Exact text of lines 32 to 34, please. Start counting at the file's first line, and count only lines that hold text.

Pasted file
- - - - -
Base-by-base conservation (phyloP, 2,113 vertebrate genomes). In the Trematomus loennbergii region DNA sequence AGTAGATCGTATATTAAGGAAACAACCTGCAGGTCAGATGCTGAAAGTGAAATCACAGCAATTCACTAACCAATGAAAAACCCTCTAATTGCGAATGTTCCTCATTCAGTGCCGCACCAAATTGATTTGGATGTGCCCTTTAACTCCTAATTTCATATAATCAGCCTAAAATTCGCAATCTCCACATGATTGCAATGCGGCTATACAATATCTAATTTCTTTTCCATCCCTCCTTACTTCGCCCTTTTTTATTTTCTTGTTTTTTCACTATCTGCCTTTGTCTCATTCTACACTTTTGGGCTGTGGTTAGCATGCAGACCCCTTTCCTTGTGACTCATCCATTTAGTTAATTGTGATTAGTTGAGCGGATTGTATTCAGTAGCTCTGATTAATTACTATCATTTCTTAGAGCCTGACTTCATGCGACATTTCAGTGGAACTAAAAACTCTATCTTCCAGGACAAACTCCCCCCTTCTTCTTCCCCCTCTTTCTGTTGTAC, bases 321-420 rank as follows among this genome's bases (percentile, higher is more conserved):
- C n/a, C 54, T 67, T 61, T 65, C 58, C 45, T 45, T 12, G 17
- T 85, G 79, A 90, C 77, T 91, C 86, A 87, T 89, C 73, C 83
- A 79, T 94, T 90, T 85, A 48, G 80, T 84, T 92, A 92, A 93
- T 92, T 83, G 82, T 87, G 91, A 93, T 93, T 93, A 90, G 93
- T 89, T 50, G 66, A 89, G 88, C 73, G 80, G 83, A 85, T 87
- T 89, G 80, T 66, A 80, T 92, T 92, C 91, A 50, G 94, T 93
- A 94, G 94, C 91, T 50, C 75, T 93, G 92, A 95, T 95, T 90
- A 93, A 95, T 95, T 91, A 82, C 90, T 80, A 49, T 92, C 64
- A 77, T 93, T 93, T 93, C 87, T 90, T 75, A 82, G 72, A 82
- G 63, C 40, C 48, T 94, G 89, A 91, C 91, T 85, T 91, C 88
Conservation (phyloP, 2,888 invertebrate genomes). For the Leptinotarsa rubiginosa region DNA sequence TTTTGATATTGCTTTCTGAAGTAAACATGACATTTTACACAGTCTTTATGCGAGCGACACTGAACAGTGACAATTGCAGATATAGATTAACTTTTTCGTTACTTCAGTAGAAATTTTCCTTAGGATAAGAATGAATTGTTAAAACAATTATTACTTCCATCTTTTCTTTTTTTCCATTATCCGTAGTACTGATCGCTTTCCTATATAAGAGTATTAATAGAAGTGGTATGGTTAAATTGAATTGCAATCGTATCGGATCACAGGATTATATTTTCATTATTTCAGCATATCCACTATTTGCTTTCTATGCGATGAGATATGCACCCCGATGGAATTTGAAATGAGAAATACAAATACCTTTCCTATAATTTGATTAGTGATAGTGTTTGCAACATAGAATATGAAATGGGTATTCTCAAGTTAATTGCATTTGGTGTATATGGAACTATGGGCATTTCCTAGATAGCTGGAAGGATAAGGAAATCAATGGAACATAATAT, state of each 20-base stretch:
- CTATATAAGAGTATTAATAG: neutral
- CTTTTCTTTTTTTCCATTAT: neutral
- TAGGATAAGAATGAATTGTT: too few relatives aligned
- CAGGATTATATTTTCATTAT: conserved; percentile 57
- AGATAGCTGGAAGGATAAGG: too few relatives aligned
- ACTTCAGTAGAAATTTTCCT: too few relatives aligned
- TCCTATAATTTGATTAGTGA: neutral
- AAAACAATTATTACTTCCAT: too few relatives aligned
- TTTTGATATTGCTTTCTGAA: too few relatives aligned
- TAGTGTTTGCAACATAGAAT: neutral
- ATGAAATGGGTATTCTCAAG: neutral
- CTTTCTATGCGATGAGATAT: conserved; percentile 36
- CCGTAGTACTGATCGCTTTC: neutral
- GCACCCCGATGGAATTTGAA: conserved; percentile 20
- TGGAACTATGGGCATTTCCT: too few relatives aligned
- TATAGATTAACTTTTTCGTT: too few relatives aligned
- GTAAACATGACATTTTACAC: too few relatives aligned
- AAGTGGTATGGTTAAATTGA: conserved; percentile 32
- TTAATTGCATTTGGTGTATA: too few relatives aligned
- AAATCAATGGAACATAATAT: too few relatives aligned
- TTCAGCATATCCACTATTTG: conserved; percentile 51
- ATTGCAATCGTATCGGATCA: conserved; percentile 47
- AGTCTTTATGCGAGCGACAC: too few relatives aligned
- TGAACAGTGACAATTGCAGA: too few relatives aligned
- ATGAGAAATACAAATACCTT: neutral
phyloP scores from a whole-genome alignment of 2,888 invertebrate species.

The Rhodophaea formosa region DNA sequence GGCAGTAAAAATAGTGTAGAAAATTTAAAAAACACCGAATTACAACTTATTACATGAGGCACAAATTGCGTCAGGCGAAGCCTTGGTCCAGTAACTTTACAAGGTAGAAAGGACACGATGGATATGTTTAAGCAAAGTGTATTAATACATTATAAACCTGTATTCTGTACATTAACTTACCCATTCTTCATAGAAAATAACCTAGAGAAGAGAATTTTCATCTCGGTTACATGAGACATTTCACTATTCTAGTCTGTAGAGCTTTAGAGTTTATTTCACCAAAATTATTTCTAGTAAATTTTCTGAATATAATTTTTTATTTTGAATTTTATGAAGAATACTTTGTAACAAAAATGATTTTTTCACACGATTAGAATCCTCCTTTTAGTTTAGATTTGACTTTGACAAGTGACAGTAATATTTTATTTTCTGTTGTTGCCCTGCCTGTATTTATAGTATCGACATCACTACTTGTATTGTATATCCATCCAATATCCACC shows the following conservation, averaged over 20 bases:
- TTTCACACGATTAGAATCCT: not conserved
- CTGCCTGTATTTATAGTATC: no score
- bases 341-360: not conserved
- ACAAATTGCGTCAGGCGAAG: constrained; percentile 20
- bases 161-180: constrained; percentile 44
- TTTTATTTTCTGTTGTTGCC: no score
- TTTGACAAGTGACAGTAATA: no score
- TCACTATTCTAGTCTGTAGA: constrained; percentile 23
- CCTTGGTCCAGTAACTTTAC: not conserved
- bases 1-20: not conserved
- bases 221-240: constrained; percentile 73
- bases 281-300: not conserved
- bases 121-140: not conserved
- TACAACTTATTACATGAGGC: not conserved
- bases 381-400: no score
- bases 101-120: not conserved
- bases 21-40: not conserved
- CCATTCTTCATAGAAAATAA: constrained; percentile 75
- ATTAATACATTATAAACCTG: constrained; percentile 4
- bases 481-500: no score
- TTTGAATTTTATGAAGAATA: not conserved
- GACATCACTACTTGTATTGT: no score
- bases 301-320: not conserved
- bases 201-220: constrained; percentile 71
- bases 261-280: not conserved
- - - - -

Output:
- AAATCAATGGAACATAATAT: too few relatives aligned
- TTCAGCATATCCACTATTTG: conserved; percentile 51
- ATTGCAATCGTATCGGATCA: conserved; percentile 47